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Adaptive fabrication of biofunctional decellularized extracellular matrix niche towards complex engineered tissues

Authors
  • Li, Zhaoying
Publication Date
Dec 01, 2017
Source
Apollo - University of Cambridge Repository
Keywords
Language
English
License
Unknown
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Abstract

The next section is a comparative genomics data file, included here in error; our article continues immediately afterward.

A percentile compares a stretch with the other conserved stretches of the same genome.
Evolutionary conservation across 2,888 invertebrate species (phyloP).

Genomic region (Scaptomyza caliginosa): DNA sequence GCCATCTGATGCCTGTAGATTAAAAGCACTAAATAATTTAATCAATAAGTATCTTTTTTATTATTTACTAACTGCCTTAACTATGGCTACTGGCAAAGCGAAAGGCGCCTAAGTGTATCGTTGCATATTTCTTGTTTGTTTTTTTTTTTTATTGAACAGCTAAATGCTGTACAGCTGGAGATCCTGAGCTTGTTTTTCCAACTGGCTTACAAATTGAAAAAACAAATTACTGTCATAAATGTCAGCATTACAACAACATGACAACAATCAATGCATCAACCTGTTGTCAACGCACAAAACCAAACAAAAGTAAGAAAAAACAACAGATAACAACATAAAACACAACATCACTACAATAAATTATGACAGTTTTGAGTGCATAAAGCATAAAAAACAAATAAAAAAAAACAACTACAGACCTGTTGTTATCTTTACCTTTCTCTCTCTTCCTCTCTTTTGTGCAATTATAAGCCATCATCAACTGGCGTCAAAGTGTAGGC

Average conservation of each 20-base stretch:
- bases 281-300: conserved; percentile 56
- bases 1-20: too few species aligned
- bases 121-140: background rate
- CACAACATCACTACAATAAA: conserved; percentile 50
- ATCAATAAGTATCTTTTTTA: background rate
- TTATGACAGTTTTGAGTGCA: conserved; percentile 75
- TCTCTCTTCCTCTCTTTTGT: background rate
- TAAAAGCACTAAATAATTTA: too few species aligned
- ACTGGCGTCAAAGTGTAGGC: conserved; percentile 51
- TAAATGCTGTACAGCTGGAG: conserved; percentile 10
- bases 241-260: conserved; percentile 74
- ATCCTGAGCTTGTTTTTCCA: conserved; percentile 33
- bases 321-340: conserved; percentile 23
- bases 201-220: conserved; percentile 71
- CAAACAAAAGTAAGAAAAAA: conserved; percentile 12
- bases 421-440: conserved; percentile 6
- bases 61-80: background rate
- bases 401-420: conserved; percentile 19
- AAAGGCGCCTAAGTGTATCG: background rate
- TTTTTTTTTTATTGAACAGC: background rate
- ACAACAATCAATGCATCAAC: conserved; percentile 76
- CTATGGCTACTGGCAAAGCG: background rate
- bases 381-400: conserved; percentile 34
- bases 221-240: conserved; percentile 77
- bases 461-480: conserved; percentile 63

Recreating organ-specific microenvironments of the extracellular matrix (ECM) in vitro has been an ongoing challenge in biofabrication. In this study, I present a biofunctional ECM-mimicking protein scaffold with tunable biochemical, mechanical and topographical properties. This scaffold, formed by microfibres, displays three favorable characteristics as a cell culture platform: high-loading of key ECM proteins, single-layered mesh membrane with controllable mesh size, and flexibility for supporting a range of cell culture configurations. Decellularized extracellular matrix (dECM) powder was used to fabricate this protein scaffold, as a close replicate of the chemical composition of physiological ECM. The highest dECM concentration in the solidified protein scaffold was 50 wt%, with gelatin consisting the rest. In practice, a high density of dECM-laden nano- to microfibres was directly patterned on a variety of substrates to form a single layer of mesh membrane, using the low-voltage electrospinning patterning (LEP) method. The smallest fibre diameter was measured at 450 nm, the smallest mesh size of the membrane was below 1 μm, and the thickness of the membrane was estimated to be less than 2 μm. This fabrication method demonstrated a good preservation of the key ECM proteins and growth factors, including collagen IV, laminin, fibronectin, VEGF and b-FGF. The integrated fibrous mesh exhibited robust mechanical properties, with tunable fibril Young’s modulus for over two orders of magnitude in the physiological range (depending on the dECM concentration). Combining this mesh membrane with 3D printing, a cell culture device was constructed. Co-culture of human glomerulus endothelial cells and podocytes was performed on this device, to simulate the blood-to-urine interface in vitro. Good cell attachment and viability were demonstrated, and specific cell differentiation and fibronectin secretion were observed. This dECM-laden protein scaffold sees the potential to be incorporated into a glomerulus-on-chip model, to further improve the physiological relevance of in vitro pathological models. / The Engineering and Physical Sciences Research Council (EPSRC)

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